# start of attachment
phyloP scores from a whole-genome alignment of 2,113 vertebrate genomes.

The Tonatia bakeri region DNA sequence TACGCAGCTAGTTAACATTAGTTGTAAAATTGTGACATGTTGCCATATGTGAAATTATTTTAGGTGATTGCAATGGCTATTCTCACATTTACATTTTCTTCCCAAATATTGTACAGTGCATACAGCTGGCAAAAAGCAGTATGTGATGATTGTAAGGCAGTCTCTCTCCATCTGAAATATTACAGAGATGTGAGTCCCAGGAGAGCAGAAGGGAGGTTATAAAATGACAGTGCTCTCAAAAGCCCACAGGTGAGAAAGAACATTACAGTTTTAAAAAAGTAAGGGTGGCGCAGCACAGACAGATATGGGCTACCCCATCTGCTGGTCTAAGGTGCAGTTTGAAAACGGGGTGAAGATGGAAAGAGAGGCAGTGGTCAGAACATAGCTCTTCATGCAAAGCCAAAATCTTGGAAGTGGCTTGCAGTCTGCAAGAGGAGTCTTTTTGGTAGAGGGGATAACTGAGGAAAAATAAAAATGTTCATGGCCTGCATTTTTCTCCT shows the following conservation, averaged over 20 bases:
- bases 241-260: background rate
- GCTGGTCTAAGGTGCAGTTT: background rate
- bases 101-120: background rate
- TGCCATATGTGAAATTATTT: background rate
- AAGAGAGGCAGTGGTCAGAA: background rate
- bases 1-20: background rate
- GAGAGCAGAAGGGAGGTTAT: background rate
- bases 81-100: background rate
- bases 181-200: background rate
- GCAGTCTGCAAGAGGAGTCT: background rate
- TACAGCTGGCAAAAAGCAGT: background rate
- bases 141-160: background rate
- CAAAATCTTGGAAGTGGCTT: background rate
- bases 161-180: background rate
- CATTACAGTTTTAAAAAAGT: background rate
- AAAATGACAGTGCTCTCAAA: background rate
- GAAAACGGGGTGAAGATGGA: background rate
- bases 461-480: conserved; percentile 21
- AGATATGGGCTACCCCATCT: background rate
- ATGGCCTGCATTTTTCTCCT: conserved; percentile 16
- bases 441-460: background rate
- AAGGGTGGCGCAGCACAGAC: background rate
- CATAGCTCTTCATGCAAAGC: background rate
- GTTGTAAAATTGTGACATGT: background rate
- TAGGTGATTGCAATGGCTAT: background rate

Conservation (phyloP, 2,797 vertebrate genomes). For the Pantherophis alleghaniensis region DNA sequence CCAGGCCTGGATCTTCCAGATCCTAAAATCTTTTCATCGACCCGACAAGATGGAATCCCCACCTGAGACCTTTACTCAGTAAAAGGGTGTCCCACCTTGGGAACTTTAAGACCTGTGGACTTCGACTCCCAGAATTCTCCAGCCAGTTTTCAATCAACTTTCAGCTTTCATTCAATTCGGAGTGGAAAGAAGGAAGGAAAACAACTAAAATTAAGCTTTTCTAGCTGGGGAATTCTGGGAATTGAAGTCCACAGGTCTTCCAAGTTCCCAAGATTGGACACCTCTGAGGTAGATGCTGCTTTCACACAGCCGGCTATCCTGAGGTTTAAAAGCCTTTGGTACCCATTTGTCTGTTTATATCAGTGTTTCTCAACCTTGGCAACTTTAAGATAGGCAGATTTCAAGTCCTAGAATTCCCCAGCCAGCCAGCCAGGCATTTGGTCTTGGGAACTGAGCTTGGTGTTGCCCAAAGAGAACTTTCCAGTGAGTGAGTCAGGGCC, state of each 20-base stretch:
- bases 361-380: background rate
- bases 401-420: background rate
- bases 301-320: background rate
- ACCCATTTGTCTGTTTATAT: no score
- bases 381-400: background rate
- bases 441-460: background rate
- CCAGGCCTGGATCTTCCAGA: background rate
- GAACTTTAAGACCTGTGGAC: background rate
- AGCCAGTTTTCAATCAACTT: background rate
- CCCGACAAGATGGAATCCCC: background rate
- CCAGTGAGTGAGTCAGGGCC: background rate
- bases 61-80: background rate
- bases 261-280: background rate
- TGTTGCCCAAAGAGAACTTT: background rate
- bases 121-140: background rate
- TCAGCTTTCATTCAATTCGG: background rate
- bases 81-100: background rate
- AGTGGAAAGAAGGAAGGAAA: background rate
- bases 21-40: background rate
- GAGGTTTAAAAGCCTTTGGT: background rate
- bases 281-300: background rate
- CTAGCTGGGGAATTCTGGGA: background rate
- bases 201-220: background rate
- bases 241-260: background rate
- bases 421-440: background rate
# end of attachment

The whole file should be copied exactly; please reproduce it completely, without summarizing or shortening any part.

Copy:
phyloP scores from a whole-genome alignment of 2,113 vertebrate genomes.

The Tonatia bakeri region DNA sequence TACGCAGCTAGTTAACATTAGTTGTAAAATTGTGACATGTTGCCATATGTGAAATTATTTTAGGTGATTGCAATGGCTATTCTCACATTTACATTTTCTTCCCAAATATTGTACAGTGCATACAGCTGGCAAAAAGCAGTATGTGATGATTGTAAGGCAGTCTCTCTCCATCTGAAATATTACAGAGATGTGAGTCCCAGGAGAGCAGAAGGGAGGTTATAAAATGACAGTGCTCTCAAAAGCCCACAGGTGAGAAAGAACATTACAGTTTTAAAAAAGTAAGGGTGGCGCAGCACAGACAGATATGGGCTACCCCATCTGCTGGTCTAAGGTGCAGTTTGAAAACGGGGTGAAGATGGAAAGAGAGGCAGTGGTCAGAACATAGCTCTTCATGCAAAGCCAAAATCTTGGAAGTGGCTTGCAGTCTGCAAGAGGAGTCTTTTTGGTAGAGGGGATAACTGAGGAAAAATAAAAATGTTCATGGCCTGCATTTTTCTCCT shows the following conservation, averaged over 20 bases:
- bases 241-260: background rate
- GCTGGTCTAAGGTGCAGTTT: background rate
- bases 101-120: background rate
- TGCCATATGTGAAATTATTT: background rate
- AAGAGAGGCAGTGGTCAGAA: background rate
- bases 1-20: background rate
- GAGAGCAGAAGGGAGGTTAT: background rate
- bases 81-100: background rate
- bases 181-200: background rate
- GCAGTCTGCAAGAGGAGTCT: background rate
- TACAGCTGGCAAAAAGCAGT: background rate
- bases 141-160: background rate
- CAAAATCTTGGAAGTGGCTT: background rate
- bases 161-180: background rate
- CATTACAGTTTTAAAAAAGT: background rate
- AAAATGACAGTGCTCTCAAA: background rate
- GAAAACGGGGTGAAGATGGA: background rate
- bases 461-480: conserved; percentile 21
- AGATATGGGCTACCCCATCT: background rate
- ATGGCCTGCATTTTTCTCCT: conserved; percentile 16
- bases 441-460: background rate
- AAGGGTGGCGCAGCACAGAC: background rate
- CATAGCTCTTCATGCAAAGC: background rate
- GTTGTAAAATTGTGACATGT: background rate
- TAGGTGATTGCAATGGCTAT: background rate

Conservation (phyloP, 2,797 vertebrate genomes). For the Pantherophis alleghaniensis region DNA sequence CCAGGCCTGGATCTTCCAGATCCTAAAATCTTTTCATCGACCCGACAAGATGGAATCCCCACCTGAGACCTTTACTCAGTAAAAGGGTGTCCCACCTTGGGAACTTTAAGACCTGTGGACTTCGACTCCCAGAATTCTCCAGCCAGTTTTCAATCAACTTTCAGCTTTCATTCAATTCGGAGTGGAAAGAAGGAAGGAAAACAACTAAAATTAAGCTTTTCTAGCTGGGGAATTCTGGGAATTGAAGTCCACAGGTCTTCCAAGTTCCCAAGATTGGACACCTCTGAGGTAGATGCTGCTTTCACACAGCCGGCTATCCTGAGGTTTAAAAGCCTTTGGTACCCATTTGTCTGTTTATATCAGTGTTTCTCAACCTTGGCAACTTTAAGATAGGCAGATTTCAAGTCCTAGAATTCCCCAGCCAGCCAGCCAGGCATTTGGTCTTGGGAACTGAGCTTGGTGTTGCCCAAAGAGAACTTTCCAGTGAGTGAGTCAGGGCC, state of each 20-base stretch:
- bases 361-380: background rate
- bases 401-420: background rate
- bases 301-320: background rate
- ACCCATTTGTCTGTTTATAT: no score
- bases 381-400: background rate
- bases 441-460: background rate
- CCAGGCCTGGATCTTCCAGA: background rate
- GAACTTTAAGACCTGTGGAC: background rate
- AGCCAGTTTTCAATCAACTT: background rate
- CCCGACAAGATGGAATCCCC: background rate
- CCAGTGAGTGAGTCAGGGCC: background rate
- bases 61-80: background rate
- bases 261-280: background rate
- TGTTGCCCAAAGAGAACTTT: background rate
- bases 121-140: background rate
- TCAGCTTTCATTCAATTCGG: background rate
- bases 81-100: background rate
- AGTGGAAAGAAGGAAGGAAA: background rate
- bases 21-40: background rate
- GAGGTTTAAAAGCCTTTGGT: background rate
- bases 281-300: background rate
- CTAGCTGGGGAATTCTGGGA: background rate
- bases 201-220: background rate
- bases 241-260: background rate
- bases 421-440: background rate